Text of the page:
Sheʼs connected with four million viewers from almost every tongue; now Amy Walker is uniting them all in a creative way no one has ever done before.
One dollar. That’s all it takes for you to produce a movie, thanks to Amy Walker, an all-in-one performing arts machine. She acts, sings (her original songs too), dances and writes. And, if you contribute a dollar, she’ll be directing your movie too.
You might have seen the clip that sparked the phenomenon which eventually became SoulFire. More than four million people from all the world over have: a simple, two-and-a-half minute video on Youtube where she’s framed in a close-up.
“Hello,” she says. “My name is Amy Walker. I’m 25 years old and I was born in London, England.” That explains the crisp, plummy accent.
Which really is nothing spectacular until she re-opens her mouth and repeats her line almost verbatim, but sounding totally different. She’s still speaking in an English accent, but one clearly distinct from the previous.
That’s just the beginning; she does it again for nineteen times, a different accent each cycle, spanning almost the entire Anglo-speaking civilisation. When she’s done, you are left to wonder where in the world she comes from. Russia, California, or Australia? Maybe Ireland. (She’s actually from Seattle, Washington)
The video caught fire when someone posted it on humour website Break.com. Within three days, Amy’s unique talent has drawn hundreds of thousands like moths to a flame. Even the States’ biggest morning news show, TODAY, was intrigued.
Amy was invited to the programme where she treated Matt Lauer and Meredith Viera, as well as to the rest of America, to a sampling of her repertoire.
Slightly more than a year on, Amy is working on a bigger, more ambitious project: an indie movie, funded entirely by like-minded friends on the internet. The film, Connected, explores diversity within a family and tension that results.
She talks to me on a platform apt for the internet sensation -- Skype -- and gives us insight into what sets her on fire. Acting, her first love; accents, many of which she lapses into even in this interview; movies, her current pet project; and her family because they all play vital roles in her exploration of human relations.
JASON: Hey Amy, thanks for speaking with us. When did your fascination with accents start?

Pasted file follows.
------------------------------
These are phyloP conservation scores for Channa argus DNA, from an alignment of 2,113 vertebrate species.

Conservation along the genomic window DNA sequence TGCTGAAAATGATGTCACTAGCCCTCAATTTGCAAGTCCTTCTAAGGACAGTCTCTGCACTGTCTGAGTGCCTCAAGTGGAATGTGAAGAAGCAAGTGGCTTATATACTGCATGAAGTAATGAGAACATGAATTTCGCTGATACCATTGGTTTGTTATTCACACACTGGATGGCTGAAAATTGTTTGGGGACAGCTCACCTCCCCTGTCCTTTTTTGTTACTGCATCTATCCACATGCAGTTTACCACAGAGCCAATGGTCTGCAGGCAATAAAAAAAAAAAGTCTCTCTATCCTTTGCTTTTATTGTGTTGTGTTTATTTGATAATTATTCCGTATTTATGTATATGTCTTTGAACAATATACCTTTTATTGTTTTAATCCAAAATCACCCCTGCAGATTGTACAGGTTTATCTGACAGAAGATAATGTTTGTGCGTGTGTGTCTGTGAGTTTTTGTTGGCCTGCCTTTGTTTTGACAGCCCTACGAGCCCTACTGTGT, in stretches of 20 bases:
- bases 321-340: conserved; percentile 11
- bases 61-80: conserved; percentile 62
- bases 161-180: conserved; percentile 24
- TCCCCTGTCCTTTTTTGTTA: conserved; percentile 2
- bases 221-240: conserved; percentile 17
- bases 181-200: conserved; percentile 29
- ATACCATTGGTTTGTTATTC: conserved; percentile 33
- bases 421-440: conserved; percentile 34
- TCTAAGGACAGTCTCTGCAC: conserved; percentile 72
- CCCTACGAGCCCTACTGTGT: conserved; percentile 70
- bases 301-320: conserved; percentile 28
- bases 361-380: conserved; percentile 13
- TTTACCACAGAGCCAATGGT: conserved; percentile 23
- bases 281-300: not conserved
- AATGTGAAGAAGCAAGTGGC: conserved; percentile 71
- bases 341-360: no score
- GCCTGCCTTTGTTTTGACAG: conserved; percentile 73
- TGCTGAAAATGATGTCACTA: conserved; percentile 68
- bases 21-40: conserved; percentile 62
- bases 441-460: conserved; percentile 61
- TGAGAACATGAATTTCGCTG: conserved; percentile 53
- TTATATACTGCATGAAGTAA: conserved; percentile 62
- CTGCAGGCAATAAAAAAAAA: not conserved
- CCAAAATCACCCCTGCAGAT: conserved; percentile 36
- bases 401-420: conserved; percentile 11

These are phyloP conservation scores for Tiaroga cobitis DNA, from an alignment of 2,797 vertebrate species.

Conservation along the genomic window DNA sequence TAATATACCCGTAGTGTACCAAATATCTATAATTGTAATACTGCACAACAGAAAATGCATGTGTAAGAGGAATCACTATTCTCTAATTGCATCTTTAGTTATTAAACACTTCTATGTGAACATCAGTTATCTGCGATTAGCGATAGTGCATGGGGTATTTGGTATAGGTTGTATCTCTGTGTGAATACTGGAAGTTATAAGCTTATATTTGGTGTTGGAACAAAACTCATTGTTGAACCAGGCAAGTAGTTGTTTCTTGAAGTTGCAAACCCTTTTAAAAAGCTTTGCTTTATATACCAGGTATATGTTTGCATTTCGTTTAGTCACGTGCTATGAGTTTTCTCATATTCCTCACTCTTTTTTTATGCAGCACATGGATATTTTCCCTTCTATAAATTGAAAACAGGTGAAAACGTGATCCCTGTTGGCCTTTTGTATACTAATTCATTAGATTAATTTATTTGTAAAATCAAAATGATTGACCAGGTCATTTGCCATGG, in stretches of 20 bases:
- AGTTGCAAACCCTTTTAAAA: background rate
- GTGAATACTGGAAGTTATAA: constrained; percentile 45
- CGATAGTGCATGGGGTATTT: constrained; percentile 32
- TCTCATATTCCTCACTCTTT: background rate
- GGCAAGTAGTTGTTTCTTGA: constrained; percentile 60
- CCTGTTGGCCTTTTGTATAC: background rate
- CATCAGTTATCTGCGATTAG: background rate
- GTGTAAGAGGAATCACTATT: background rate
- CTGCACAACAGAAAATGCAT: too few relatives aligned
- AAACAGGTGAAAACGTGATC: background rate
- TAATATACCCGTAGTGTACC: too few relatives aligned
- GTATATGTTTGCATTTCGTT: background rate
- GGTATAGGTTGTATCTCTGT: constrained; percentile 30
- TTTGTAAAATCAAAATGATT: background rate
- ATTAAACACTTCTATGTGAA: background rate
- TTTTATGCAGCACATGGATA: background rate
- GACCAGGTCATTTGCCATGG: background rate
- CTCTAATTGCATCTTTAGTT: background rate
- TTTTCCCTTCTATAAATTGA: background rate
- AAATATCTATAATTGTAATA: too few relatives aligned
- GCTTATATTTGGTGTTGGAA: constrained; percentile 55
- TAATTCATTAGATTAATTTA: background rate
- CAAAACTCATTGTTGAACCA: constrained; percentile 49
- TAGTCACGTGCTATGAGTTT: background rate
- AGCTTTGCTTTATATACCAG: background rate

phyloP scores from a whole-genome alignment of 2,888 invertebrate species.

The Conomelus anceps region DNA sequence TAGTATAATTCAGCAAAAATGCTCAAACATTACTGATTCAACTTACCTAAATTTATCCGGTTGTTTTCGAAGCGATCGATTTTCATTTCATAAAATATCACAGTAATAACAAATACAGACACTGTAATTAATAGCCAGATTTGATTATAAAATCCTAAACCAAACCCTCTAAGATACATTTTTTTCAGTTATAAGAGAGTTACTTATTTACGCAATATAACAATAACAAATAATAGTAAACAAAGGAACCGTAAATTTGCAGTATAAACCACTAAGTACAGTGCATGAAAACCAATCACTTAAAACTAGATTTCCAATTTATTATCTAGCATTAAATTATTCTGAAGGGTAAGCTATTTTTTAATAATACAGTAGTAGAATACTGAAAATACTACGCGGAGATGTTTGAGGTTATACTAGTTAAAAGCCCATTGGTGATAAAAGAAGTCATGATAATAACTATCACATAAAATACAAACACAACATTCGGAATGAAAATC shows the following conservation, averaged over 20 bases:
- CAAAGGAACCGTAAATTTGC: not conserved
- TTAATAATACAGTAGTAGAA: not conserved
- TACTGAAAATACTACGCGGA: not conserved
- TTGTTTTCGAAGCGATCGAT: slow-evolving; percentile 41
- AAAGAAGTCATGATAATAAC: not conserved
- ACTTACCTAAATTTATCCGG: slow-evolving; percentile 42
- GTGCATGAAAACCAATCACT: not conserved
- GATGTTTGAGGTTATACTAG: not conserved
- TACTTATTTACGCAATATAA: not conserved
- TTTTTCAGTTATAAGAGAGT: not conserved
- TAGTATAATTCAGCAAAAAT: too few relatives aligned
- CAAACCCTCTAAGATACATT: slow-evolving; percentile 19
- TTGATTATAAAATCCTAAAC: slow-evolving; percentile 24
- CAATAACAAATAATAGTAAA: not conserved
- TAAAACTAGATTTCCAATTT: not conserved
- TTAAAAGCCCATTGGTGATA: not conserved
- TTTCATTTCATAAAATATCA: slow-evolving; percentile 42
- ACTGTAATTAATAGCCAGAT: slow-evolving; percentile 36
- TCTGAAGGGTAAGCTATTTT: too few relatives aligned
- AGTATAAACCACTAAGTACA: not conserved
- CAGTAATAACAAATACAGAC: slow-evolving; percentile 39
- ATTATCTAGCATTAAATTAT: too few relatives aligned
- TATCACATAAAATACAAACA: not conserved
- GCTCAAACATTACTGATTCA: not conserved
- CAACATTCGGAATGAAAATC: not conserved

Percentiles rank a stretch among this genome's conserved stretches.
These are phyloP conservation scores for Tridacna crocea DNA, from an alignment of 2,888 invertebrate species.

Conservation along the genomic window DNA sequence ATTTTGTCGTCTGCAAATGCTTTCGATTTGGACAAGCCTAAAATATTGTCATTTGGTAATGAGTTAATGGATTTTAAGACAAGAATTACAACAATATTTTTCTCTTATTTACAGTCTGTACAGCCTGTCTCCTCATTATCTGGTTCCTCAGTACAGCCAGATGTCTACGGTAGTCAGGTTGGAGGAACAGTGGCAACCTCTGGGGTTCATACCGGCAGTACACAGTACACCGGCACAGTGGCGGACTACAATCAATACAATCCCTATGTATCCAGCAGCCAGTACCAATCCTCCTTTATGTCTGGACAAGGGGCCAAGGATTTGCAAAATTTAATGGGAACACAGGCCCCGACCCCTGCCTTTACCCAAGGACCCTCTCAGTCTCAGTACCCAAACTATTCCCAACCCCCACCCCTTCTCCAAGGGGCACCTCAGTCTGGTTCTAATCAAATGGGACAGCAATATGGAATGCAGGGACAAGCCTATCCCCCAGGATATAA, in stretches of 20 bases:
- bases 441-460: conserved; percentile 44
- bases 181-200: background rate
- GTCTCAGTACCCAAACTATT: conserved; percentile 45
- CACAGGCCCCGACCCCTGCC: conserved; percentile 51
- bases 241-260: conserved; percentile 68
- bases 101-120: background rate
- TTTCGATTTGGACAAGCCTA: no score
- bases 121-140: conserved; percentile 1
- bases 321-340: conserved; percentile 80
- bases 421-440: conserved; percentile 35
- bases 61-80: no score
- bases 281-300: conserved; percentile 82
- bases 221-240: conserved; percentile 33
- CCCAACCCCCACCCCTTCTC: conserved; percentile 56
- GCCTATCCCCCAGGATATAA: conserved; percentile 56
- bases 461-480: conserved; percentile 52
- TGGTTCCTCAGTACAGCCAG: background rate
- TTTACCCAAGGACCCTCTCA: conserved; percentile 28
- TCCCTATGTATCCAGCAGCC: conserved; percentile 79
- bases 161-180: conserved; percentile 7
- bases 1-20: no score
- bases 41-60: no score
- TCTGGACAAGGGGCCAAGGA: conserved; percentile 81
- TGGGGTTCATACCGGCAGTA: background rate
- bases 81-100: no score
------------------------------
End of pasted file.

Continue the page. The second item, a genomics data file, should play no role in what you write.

AMY: Well, I didn’t know then that I divided it into accents, but I guess I started when I learnt to read and sing as a child, and listened to stories. You know how children memorise not just the words, but how they are pronounced? I guess for me I learned them very specifically.
If I was listening to a story read, and if it was (turns on trans-Atlantic accent) “Once upon a time”, I wouldn’t go (reverts to her native Seattle accent), “Once upon a time”.
J: What was your first accent?
A: When I was in fifth grade, I became a major Beatles fan. Of course, they were in Liverpool, but I learnt a lot of their songs and guitar solos and everything. And I would memorise them in their accents. That might have been sort of the beginning.
It was probably the first accent I would go off and talk to myself in it. I haven’t done that since Middle School. I was in fifth grade, when I was twelve.
J: Is that your favourite accent?A: It’s hard to pick a favourite. I really love (with an Aussie twang) Australian because it’s so chewy and it’s just so fun! And there’s all these bizarre words, all the jargon like “goon”. It’s like chewing this big wad of language. And they are such fun people.
J: Accents are what made you famous, through your youtube video. What was your response when you realised that it had become a hit? A: I’ve only been hosting videos for only a little over year, so I was just brand new to the Youtube scene when that (the 21 Accents video) went viral. Someone put in on Break.com (a humor website) and in 24 hours it had 400, 000 views.
But the most fascinating thing was that people in non-English speaking countries like watching it. That I wasn’t anticipating; it was really surprising.
J:All these accents, are you sum of them all, or are you none? A: (Contemplatively) Well, how do I say this? I’m all of those, and I’m none of those. All of us are different with friends than we are with our grandparents. And we’re different with our boyfriends or girlfriends then when we are interviewing someone. It doesn’t mean that one’s the real you or not the real you. They are just different aspects of you. We’re just like a kaleidoscope and you can’t ever be all of those things that you are at one time.
J: So it’s about the situation, and just because you interact differently with different people, it doesn’t mean that you're fake in one scenario. They’re both equally real.